In a historic move yesterday, dozens of employees at League of Legends developer Riot Games got up from their desks and took part in a walkout demonstration over the company's highly controversial forced arbitration policy. Like many US industries, the field of game development is in desperate need of greater worker protections and equality, and these developers' actions are paving the way.
Last year, numerous Riot Games employees came forward with their stories of workplace discrimination and harassment. Once exposed, Riot's culture of discriminatory behavior prompted some developers to file lawsuits against the company, and Riot's legal apparatus responded by forcing employee lawsuits into private arbitration. This sparked outrage within Riot and throughout the industry, as arbitration is well-known as a common tactic that disproportionately excuses corporate wrongdoing and forces physical proximity between perpetrators of sexual crimes and their victims. Murmurs of an employee walkout grew, and Riot developers were left no other recourse when the studio recently announced it would only discontinue its policy of forced arbitration for new employees rather than do away with it entirely.
Standing with their affected peers, Kotaku reports that more than 150 Riot employees took part in the April 6 walkout, holding signs and giving speeches showing their solidarity. The self-proclaimed Rioters made the cause for their organized demonstration clear, with social listening strategist Jocelyn Monahan saying, "We’re asking that forced arbitration be ended for all past, current, and future Riot employees, including contractors and [those] in current litigation." Meanwhile, the hashtag "#riotwalkout" began trending on Twitter, showering the Riot developers in an outpour of support from the rest of the industry.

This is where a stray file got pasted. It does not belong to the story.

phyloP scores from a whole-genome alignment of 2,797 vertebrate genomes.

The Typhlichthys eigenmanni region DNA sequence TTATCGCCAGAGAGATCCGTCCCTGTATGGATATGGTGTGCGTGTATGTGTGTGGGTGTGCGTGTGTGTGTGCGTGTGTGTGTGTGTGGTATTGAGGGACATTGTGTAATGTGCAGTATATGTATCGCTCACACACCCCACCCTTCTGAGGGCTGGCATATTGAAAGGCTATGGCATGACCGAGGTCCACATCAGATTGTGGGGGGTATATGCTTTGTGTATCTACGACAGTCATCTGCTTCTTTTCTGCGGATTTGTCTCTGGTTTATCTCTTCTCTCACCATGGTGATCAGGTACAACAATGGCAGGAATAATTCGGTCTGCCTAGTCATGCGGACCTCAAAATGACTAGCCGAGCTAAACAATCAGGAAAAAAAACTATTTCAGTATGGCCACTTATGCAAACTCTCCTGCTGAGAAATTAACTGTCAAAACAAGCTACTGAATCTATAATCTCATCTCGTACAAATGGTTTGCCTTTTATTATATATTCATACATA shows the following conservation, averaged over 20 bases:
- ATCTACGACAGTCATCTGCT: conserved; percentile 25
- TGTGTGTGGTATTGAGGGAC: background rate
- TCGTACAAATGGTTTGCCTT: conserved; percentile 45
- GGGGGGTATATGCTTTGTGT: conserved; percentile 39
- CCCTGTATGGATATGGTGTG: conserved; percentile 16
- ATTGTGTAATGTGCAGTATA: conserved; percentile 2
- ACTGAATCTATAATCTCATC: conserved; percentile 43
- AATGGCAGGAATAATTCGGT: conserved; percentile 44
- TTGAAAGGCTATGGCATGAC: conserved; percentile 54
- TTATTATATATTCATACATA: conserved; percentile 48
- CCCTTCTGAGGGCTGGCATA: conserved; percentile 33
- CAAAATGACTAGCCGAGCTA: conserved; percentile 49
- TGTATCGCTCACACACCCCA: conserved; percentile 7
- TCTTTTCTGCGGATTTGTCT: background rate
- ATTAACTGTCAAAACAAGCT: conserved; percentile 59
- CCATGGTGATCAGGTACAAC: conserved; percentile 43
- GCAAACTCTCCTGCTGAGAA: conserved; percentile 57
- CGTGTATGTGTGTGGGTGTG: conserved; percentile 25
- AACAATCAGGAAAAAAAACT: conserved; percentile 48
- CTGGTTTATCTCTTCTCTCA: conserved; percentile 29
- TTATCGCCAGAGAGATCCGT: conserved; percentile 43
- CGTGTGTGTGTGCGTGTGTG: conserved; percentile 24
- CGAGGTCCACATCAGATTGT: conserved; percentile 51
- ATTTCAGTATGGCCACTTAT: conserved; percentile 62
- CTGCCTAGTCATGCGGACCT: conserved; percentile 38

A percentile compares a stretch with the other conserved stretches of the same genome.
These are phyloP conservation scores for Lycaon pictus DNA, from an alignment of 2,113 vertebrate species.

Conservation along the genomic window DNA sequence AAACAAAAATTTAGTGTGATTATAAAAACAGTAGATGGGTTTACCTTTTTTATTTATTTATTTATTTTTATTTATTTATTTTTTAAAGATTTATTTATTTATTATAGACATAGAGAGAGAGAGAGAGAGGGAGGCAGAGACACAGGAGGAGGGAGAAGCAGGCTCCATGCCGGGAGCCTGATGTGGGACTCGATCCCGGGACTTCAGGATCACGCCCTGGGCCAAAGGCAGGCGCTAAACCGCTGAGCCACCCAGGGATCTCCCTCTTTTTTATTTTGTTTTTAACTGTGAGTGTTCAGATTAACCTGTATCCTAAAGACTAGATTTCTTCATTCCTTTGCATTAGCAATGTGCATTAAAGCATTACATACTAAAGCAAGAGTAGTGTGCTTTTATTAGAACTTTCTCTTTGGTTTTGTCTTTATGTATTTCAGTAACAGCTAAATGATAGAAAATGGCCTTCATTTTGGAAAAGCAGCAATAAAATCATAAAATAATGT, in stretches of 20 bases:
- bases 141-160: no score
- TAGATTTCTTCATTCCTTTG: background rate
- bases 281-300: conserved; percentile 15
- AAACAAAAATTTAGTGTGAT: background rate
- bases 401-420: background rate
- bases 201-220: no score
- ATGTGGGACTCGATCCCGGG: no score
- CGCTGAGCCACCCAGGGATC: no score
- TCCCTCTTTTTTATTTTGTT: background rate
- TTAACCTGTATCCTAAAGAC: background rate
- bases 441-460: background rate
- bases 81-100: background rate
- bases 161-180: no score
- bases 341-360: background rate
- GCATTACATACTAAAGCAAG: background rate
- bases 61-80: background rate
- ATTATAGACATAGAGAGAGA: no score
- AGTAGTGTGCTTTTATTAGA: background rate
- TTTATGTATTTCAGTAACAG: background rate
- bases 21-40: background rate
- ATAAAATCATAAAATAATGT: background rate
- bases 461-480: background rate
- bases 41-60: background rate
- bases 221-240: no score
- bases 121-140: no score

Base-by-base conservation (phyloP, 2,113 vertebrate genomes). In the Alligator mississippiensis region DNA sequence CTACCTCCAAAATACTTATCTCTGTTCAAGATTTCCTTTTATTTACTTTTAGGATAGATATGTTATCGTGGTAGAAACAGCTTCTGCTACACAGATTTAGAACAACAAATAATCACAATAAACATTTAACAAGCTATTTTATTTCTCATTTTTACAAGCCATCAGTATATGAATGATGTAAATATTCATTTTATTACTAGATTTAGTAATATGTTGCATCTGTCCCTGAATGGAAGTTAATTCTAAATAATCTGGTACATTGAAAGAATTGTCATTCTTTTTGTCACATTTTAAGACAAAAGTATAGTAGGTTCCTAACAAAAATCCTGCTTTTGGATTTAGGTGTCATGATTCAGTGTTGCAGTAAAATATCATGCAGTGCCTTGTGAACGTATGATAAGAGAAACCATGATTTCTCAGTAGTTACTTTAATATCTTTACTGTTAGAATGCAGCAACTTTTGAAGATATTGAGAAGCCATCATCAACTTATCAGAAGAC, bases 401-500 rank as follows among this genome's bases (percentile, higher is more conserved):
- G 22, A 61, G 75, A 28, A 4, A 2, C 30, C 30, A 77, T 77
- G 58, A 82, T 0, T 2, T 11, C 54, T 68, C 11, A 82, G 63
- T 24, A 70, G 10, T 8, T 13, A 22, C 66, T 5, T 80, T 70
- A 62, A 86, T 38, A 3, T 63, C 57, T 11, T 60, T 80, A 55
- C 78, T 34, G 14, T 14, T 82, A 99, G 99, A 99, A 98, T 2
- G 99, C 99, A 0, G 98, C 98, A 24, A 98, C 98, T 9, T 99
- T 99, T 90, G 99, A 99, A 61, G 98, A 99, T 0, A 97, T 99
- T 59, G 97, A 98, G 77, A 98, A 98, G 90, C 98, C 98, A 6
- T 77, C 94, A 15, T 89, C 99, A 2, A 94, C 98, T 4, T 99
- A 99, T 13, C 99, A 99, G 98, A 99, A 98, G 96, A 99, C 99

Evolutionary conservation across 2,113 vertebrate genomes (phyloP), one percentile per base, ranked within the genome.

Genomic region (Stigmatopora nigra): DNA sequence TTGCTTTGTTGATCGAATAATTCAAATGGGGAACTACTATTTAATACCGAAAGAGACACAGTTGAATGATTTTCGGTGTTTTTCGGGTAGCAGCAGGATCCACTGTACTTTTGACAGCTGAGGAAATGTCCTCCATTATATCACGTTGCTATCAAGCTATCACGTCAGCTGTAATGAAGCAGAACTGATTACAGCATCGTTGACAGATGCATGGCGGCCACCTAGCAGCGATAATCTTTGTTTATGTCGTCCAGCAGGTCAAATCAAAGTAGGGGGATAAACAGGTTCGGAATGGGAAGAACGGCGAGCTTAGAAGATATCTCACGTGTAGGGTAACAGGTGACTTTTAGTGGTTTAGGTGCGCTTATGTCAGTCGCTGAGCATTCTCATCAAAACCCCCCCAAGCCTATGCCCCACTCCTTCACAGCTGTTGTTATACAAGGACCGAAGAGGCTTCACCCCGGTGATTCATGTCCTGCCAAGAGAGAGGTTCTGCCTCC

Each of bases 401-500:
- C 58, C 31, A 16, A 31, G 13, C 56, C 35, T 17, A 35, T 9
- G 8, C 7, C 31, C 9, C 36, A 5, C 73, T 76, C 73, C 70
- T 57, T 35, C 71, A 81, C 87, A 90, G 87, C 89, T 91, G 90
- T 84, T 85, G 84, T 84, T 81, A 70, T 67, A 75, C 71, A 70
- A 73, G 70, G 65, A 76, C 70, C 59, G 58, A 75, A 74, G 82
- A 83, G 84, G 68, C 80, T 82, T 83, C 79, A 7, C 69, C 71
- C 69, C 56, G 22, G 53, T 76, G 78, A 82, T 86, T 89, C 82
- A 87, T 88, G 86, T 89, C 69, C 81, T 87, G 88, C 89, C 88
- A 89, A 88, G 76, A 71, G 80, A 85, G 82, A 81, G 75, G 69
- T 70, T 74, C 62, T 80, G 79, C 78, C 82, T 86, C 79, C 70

Today myself and several of my co-workers are standing up for what is right, just, and fair in regards to Forced Arbitration and Sexual Harassment. Its 2019, and forcing anyone to sit in a room with the company/person who did this and "talk it out" is unacceptable. #riotwalkout— Mel Capperino-Garcia (@Riotswimbananas) May 6, 2019
Solidarity with those who are part of the #RiotWalkout today. Given the range of systemtic problems at play in this industry, labor action like this is all too rare. I hope that one day, this walkout is looked back on a bellwether for change and not just an exception to the rule.— austin walker (@austin_walker) May 6, 2019
Though they ought not to be so easily forgiven until workers' demands for the cessation of forced arbitration are met, Riot Games leadership admirably did nothing to stop the walkout and promises that no one will be punished for taking part. Riot provided Kotaku with an official statement on the matter, claiming, "We respect Rioters who choose to walkout today and will not tolerate retaliation of any kind as a result of participating (or not)." However, in an industry notorious for weeding out those who won't work themselves to the point of mental and physical exhaustion through practices like developer crunch, only time will tell if Riot makes good on its word.
The Riot Games walkout may seem to be smaller in scale when compared to similar demonstrations at other companies in the past, but make no mistake - this is a huge first step for game developers everywhere. Other AAA development staff are undoubtedly taking notice of the wide coverage the Rioters are receiving. If these and potential future demonstrations are successful in ending forced arbitration and a culture of inequality at Riot, it may start a chain reaction within the industry as other groups of developers remember where the power in their workplaces truly resides.